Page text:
The School of Hillel viewed marriage as a social institution, governed by the laws of men and for their convenience. Jesus and the School of Shammai recognized marriage as a divine institution and governed by God.  Unfortunately, in most biblical interpretation, the School of Shammai was just as legalistic as the Sadducees and Pharisees and did not agree with Jesus.  The irony of these laws was that during a couple’s betrothal period (about one year), the only reason for a divorce was immorality.  After marriage, however, a man could divorce his wife for any reason.


Finally, marriage is the most intimate of all human relationships.  It is spiritual, physical, emotional, and a union of deepest love and permanence.  It is also symbolic of the relationship God desires with every person.  For this reason, divorce and any kind of sexual union outside of marriage is of the highest abomination before God. Jesus defended both the indissoluble bond of marriage and the possibility of the celibate life without making a rule out of marriage or out of celibacy.

[1]. Smith, Augsburg Commentary on the New Testament: Matthew. 228.


[2]. Josephus, Antiquities 4.8.23.


08.02.05 More Divorce Issues

Bill Heinrich  -  Jan 07, 2016  -  Comments Off on 08.02.05 More Divorce Issues

08.02.05 Mk. 10:10-12; Mt. 19:10-12




Mk. 10 Now in the house the disciples questioned Him again about this matter. 11 And He said to them,  


“Whoever divorces his wife

and marries another

commits adultery against her. 


12 Also, if she divorces her husband

and marries another,

she commits adul­tery.” 


Mt. 10 His disciples said to Him, “If the relationship of a man with his wife is like this, it’s better not to marry!”

11 But He told them, “Not everyone can accept this saying, but only those it has been given to. 12 For there are eunuchs who were born that way from their mother’s womb, there are eunuchs who were made by men, and there are eunuchs who have made themselves that way because of the kingdom of heaven. Let anyone accept this who can.”


“If she divorces her husband.”  This statement gives credence to the view that women had the right to divorce their husbands. This statement would never have been made if women were not permitted to obtain a divorce.


However, there were three occupations that were considered so dishonorable, that if a man decided to become employed in one of these, his wife could appeal to the court for a divorce and receive compensation for her loss.[1] Even if she knew that he was involved in one of these occupations before she married him, and she agreed that he could continue in that occupation, she could change her mind and file for a divorce. According to the traditions of the elders, these trades were,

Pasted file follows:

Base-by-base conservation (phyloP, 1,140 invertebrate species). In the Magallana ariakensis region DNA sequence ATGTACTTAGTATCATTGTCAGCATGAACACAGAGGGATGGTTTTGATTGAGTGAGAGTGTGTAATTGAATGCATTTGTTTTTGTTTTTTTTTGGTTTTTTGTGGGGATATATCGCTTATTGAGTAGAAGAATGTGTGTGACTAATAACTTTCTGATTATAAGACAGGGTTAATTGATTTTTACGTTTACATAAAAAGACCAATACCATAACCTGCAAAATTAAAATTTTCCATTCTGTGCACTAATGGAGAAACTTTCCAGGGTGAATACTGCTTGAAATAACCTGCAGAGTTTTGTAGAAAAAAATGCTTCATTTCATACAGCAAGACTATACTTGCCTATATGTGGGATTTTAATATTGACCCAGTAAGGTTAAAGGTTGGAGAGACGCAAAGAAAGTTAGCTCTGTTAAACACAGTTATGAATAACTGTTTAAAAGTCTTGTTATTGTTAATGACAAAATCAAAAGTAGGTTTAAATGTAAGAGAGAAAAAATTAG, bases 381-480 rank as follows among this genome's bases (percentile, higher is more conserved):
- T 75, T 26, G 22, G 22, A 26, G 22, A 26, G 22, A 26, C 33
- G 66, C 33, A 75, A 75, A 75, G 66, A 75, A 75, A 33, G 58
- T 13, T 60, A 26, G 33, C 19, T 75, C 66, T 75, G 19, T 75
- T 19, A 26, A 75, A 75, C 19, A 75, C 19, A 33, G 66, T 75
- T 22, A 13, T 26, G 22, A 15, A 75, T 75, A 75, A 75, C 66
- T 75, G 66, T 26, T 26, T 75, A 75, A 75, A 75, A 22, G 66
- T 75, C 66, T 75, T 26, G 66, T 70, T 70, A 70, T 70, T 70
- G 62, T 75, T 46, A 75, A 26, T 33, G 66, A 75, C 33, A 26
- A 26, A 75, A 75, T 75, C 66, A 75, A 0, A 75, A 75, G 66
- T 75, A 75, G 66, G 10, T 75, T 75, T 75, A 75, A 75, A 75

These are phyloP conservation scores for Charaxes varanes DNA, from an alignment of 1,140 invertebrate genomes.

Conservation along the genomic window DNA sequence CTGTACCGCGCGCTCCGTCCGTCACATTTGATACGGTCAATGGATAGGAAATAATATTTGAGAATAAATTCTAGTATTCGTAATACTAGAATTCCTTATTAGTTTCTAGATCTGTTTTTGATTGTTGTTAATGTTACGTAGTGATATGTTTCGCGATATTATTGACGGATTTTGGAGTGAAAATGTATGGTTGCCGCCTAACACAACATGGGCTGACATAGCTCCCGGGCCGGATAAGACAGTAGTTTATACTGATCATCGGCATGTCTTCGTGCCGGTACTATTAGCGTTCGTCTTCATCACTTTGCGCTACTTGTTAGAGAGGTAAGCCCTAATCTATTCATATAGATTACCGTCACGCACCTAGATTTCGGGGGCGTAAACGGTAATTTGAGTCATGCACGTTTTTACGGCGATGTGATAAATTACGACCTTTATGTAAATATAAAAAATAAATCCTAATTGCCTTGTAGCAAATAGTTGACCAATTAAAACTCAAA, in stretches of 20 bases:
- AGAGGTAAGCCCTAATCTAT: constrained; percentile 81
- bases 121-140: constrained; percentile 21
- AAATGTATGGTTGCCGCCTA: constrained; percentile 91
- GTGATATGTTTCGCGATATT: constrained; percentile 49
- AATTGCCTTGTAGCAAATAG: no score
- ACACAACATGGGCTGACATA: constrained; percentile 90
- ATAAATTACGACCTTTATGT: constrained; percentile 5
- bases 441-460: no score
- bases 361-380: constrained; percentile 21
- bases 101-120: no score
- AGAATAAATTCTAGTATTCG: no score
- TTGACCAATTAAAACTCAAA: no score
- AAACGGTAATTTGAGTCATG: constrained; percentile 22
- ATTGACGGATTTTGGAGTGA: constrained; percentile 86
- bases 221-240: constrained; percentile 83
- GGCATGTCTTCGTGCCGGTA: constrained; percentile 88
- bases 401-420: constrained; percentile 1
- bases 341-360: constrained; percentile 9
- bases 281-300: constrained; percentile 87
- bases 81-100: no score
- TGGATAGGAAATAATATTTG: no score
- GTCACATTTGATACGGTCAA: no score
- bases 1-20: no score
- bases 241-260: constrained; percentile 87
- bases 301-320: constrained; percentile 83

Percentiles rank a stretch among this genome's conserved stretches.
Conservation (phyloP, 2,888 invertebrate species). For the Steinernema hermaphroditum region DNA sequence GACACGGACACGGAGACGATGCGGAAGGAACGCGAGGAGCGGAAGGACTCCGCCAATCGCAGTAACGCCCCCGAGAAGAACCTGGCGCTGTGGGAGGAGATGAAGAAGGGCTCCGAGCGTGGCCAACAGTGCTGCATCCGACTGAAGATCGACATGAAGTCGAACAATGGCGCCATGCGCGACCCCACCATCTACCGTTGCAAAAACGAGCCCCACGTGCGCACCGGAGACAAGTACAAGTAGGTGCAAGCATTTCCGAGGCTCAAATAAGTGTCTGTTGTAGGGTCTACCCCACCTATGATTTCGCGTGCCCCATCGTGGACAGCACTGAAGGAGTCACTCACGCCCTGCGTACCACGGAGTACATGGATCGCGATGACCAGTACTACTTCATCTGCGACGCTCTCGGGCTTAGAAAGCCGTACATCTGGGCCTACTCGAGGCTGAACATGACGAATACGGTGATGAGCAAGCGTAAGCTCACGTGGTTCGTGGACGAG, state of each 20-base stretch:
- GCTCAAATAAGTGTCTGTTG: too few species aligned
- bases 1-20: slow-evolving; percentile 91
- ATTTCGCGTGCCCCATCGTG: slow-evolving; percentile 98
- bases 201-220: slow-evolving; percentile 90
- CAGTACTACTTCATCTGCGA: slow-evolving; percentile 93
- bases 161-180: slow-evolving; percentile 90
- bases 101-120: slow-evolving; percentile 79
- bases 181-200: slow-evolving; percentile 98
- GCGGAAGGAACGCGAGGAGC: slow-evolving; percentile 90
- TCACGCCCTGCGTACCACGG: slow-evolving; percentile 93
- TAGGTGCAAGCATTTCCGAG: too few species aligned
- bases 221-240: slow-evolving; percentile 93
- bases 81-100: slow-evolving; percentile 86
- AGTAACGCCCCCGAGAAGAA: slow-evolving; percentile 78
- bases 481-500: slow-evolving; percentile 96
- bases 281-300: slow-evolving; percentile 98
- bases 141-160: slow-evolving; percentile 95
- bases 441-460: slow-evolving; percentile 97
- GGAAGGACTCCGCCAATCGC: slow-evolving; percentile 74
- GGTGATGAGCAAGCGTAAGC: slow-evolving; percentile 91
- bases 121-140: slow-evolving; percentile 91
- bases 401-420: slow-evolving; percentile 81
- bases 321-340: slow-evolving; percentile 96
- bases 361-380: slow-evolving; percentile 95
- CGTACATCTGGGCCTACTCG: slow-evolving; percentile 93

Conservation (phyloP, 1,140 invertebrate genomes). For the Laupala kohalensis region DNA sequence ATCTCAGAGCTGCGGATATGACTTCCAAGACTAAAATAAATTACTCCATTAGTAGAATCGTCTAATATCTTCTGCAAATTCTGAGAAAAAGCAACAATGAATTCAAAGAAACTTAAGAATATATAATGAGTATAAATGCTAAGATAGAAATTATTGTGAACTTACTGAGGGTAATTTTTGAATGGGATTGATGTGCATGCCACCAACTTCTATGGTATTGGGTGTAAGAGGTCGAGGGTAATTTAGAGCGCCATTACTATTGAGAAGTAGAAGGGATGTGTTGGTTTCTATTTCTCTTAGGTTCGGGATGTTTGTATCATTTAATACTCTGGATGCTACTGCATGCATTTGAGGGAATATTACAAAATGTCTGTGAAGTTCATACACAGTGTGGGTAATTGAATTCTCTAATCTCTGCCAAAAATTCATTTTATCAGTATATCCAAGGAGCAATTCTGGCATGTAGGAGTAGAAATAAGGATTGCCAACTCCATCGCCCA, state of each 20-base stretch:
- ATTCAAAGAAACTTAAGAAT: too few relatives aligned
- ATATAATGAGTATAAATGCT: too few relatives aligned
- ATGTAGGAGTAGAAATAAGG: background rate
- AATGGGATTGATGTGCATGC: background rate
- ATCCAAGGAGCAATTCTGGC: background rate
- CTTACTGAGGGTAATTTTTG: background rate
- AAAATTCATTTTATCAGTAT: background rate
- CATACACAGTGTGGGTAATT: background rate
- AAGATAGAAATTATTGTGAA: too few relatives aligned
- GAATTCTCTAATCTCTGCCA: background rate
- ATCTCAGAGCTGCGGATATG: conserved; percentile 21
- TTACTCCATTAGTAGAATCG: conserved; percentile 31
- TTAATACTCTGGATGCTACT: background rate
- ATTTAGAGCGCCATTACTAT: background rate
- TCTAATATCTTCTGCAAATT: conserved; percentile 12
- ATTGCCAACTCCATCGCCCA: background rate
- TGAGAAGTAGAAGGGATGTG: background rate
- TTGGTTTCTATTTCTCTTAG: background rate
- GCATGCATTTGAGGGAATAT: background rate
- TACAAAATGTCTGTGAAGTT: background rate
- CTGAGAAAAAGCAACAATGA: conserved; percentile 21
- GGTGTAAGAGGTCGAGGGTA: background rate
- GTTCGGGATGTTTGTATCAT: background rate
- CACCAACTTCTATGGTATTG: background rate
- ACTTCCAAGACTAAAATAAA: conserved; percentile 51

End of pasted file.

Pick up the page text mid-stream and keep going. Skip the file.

1. Dung collectors


  1. Leather tanners


  1. Copper smelters[2]


Amazingly, tax collectors, camel drivers, and shepherds are not listed in this group. If a wife did not have the right to divorce her husband, no comments about the subject would be either in the gospels or Mishnah.


“For some are eunuchs.”   The first two sections of this passage can easily be understood.  Some men were born eunuchs while others were castrated in infancy for their intended service to the royal court in later life as was the custom in the ancient Middle East.  However, that is not what is being said in this text.  It means that those who have the gift of celibacy should apply their energies for the Kingdom of God.  Paul also referred to celibacy as a gift (1 Cor. 7:2, 7). A similar idiom was spoken by Jesus when He said that if an eye or hand would offend the believer, it ought to be removed. He used a figure of speech.


The early Church father, Eusebius, reported that Origen understood this text was to be taken literally and castrated himself.   Later in life, Origen understood that this phrase was not to be taken literally and that wise counsel in his younger years would have been helpful in preventing his life-changing event.[3]  Clement of Alexandria, however, may have had the most accurate interpretation:


A true eunuch is not one who is unable, but one who is unwilling to indulge in pleasure.


Clement of Alexandria, The Instructor[4]

[1]. Mishnah, Ketuboth 7.10.


[2]. For further study on the despised trades, see Jeremias, Jerusalem in the Time of Jesus. Chapter 14.


[3]. Eusebius, Ecclesiastical History. 6.8.2.

[4]. Thomas, The Golden Treasury of Patristic Quotations: From 50 – 750 A.D. 267.


Bill Heinrich  -  Jan 07, 2016  -  Comments Off on 08.02.06 HONESTY WITHOUT SWEARING OR OATHS

08.02.06 Mt. 5:33-37



33 “Again, you have heard that it was said to our ancestors, You must not break your oath, but you must keep your oaths to the Lord. 34 But I tell you, don’t take an oath at all: either by heaven, because it is God’s throne; 35 or by the earth, because it is His footstool; or by Jerusalem, because it is the city of the great King. 36 Neither should you swear by your head, because you cannot make a single hair white or black. 37 But let your word ‘yes’ be ‘yes,’ and your ‘no’ be ‘no.’ Anything more than this is from the evil one.